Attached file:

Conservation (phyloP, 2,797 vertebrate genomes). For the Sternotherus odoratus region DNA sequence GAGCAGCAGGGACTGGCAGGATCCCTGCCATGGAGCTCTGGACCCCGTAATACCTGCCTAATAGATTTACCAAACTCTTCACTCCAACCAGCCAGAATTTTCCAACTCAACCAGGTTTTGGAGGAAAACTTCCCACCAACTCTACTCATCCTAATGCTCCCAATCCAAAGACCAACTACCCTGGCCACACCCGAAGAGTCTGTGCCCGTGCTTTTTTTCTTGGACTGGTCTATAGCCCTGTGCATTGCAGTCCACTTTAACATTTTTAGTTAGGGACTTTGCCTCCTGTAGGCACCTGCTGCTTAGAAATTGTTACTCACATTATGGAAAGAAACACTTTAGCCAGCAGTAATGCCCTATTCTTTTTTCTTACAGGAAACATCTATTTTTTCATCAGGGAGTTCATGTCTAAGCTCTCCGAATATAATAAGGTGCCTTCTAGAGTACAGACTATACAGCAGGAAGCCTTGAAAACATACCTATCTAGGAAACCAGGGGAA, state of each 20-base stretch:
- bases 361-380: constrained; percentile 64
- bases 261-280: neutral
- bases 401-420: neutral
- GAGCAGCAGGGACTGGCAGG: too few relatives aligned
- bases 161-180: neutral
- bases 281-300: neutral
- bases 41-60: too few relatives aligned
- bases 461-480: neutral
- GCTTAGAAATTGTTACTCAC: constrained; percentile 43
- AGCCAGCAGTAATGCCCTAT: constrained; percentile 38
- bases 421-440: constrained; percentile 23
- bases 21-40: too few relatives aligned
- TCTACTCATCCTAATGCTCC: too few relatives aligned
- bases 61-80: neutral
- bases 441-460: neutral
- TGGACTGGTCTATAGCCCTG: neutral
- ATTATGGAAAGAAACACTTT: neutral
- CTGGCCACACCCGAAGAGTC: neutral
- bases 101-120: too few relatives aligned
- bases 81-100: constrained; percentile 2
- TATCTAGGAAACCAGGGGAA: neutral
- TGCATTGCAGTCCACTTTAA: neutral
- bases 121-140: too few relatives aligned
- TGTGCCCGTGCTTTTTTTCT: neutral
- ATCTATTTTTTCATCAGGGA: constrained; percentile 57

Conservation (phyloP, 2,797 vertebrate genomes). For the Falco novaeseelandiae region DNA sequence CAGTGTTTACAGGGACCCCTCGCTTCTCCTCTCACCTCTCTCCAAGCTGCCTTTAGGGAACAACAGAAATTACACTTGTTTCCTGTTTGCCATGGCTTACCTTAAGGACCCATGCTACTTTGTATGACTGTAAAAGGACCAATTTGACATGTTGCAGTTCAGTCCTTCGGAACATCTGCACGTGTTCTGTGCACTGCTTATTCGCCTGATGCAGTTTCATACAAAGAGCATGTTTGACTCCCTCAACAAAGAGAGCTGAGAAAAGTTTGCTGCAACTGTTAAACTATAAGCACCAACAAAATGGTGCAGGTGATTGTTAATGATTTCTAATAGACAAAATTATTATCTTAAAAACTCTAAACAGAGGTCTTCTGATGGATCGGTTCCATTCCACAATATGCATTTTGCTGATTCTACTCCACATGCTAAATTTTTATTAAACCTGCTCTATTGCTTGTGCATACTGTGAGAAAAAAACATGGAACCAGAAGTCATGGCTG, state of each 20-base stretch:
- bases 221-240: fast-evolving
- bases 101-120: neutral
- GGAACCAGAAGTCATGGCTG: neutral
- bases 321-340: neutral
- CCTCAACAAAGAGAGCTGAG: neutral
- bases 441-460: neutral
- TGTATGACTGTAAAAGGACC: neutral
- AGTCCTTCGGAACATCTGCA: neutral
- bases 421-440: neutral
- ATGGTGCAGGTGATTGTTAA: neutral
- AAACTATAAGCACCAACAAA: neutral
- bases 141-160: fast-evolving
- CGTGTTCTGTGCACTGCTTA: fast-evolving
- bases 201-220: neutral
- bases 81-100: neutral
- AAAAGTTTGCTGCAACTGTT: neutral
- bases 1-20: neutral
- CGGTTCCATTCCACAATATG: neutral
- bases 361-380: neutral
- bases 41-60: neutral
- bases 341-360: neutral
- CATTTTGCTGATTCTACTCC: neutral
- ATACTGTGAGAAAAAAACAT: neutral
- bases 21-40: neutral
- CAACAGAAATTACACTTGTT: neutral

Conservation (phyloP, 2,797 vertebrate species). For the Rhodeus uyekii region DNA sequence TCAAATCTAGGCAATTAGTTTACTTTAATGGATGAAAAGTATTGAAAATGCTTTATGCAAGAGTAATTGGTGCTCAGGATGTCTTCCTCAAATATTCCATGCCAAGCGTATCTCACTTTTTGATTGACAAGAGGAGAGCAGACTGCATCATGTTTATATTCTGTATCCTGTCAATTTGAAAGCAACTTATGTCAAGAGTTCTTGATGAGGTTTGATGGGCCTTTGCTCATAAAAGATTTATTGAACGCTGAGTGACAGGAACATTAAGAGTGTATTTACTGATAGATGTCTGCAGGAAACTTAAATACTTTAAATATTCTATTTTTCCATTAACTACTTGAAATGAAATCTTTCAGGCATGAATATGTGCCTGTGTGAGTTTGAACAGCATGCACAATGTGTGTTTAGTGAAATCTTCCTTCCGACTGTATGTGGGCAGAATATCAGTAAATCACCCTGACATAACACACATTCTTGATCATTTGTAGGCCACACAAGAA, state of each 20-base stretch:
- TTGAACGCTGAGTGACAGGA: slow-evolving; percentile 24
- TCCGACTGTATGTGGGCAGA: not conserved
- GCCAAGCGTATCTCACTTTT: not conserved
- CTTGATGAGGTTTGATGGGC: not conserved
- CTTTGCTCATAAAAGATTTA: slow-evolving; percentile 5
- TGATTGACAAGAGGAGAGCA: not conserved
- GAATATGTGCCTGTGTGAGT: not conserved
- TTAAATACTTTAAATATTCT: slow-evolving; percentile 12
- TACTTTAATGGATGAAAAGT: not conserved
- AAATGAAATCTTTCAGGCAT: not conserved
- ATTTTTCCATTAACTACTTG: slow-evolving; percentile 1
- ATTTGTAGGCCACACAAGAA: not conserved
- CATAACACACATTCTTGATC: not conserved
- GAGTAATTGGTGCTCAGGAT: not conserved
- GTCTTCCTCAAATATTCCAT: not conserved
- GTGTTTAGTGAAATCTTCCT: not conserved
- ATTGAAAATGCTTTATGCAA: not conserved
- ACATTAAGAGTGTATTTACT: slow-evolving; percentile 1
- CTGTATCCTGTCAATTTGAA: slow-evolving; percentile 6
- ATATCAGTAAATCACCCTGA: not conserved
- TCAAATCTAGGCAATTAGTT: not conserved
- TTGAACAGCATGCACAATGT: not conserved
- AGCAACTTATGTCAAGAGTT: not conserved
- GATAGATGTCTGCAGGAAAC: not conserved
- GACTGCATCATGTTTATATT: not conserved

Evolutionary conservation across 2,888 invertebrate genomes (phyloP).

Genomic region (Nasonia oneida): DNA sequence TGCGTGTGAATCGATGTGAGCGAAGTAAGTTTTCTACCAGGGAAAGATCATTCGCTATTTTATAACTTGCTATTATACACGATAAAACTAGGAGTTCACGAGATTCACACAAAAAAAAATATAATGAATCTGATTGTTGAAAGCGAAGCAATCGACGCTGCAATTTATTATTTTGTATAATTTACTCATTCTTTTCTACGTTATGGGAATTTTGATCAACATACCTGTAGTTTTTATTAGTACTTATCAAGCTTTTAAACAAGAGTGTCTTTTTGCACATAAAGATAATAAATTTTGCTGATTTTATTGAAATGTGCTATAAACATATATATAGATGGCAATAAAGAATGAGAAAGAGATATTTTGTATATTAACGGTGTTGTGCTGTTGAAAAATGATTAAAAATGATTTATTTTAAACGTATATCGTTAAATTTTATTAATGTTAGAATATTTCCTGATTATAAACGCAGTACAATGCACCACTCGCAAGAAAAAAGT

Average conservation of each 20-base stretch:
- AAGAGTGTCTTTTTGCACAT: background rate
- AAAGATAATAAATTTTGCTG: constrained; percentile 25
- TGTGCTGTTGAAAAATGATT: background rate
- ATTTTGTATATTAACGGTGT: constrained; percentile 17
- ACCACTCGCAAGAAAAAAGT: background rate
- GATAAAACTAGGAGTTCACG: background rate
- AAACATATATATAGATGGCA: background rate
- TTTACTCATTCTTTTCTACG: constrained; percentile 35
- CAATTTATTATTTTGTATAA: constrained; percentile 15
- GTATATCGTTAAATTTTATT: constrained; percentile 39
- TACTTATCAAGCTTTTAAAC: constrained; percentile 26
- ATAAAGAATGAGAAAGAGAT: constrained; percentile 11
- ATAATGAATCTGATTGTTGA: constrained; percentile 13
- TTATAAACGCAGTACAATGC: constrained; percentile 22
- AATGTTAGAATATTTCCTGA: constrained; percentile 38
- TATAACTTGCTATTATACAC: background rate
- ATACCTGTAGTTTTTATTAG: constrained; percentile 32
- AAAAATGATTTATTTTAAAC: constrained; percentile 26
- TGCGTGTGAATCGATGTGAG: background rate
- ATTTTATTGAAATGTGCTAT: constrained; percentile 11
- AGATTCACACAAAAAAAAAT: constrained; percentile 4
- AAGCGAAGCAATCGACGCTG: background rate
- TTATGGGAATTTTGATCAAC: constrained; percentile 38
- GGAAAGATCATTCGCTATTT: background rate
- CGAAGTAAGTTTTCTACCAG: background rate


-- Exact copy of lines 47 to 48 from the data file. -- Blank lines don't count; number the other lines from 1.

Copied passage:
- bases 41-60: neutral
- bases 341-360: neutral